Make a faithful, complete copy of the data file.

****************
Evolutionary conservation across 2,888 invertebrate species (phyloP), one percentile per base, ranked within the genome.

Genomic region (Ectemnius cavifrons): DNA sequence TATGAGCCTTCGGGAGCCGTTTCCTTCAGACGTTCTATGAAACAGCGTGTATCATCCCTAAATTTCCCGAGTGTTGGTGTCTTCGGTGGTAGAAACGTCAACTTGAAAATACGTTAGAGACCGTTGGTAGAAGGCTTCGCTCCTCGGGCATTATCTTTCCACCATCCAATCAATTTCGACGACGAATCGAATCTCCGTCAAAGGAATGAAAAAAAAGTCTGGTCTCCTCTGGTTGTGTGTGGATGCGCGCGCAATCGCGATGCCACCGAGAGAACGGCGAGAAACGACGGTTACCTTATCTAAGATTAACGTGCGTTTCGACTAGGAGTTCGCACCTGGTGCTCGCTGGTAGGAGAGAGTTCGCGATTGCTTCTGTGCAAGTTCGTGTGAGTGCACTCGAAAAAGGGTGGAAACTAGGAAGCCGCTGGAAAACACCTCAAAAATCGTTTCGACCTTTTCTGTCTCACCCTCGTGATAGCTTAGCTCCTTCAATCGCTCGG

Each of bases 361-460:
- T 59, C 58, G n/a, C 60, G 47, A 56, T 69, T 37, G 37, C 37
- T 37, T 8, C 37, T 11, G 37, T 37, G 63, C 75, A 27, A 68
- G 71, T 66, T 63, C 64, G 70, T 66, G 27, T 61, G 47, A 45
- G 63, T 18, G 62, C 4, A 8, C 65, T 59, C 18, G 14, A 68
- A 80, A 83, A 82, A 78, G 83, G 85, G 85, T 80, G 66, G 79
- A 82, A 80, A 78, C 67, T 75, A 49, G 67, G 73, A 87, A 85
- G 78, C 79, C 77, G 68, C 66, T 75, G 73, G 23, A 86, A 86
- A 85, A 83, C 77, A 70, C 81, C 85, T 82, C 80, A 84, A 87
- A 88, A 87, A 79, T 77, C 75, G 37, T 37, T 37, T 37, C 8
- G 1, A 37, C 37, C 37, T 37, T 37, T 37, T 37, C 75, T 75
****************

Evolutionary conservation across 2,888 invertebrate species (phyloP), one percentile per base, ranked within the genome.

Genomic region (Ectemnius cavifrons): DNA sequence TATGAGCCTTCGGGAGCCGTTTCCTTCAGACGTTCTATGAAACAGCGTGTATCATCCCTAAATTTCCCGAGTGTTGGTGTCTTCGGTGGTAGAAACGTCAACTTGAAAATACGTTAGAGACCGTTGGTAGAAGGCTTCGCTCCTCGGGCATTATCTTTCCACCATCCAATCAATTTCGACGACGAATCGAATCTCCGTCAAAGGAATGAAAAAAAAGTCTGGTCTCCTCTGGTTGTGTGTGGATGCGCGCGCAATCGCGATGCCACCGAGAGAACGGCGAGAAACGACGGTTACCTTATCTAAGATTAACGTGCGTTTCGACTAGGAGTTCGCACCTGGTGCTCGCTGGTAGGAGAGAGTTCGCGATTGCTTCTGTGCAAGTTCGTGTGAGTGCACTCGAAAAAGGGTGGAAACTAGGAAGCCGCTGGAAAACACCTCAAAAATCGTTTCGACCTTTTCTGTCTCACCCTCGTGATAGCTTAGCTCCTTCAATCGCTCGG

Each of bases 361-460:
- T 59, C 58, G n/a, C 60, G 47, A 56, T 69, T 37, G 37, C 37
- T 37, T 8, C 37, T 11, G 37, T 37, G 63, C 75, A 27, A 68
- G 71, T 66, T 63, C 64, G 70, T 66, G 27, T 61, G 47, A 45
- G 63, T 18, G 62, C 4, A 8, C 65, T 59, C 18, G 14, A 68
- A 80, A 83, A 82, A 78, G 83, G 85, G 85, T 80, G 66, G 79
- A 82, A 80, A 78, C 67, T 75, A 49, G 67, G 73, A 87, A 85
- G 78, C 79, C 77, G 68, C 66, T 75, G 73, G 23, A 86, A 86
- A 85, A 83, C 77, A 70, C 81, C 85, T 82, C 80, A 84, A 87
- A 88, A 87, A 79, T 77, C 75, G 37, T 37, T 37, T 37, C 8
- G 1, A 37, C 37, C 37, T 37, T 37, T 37, T 37, C 75, T 75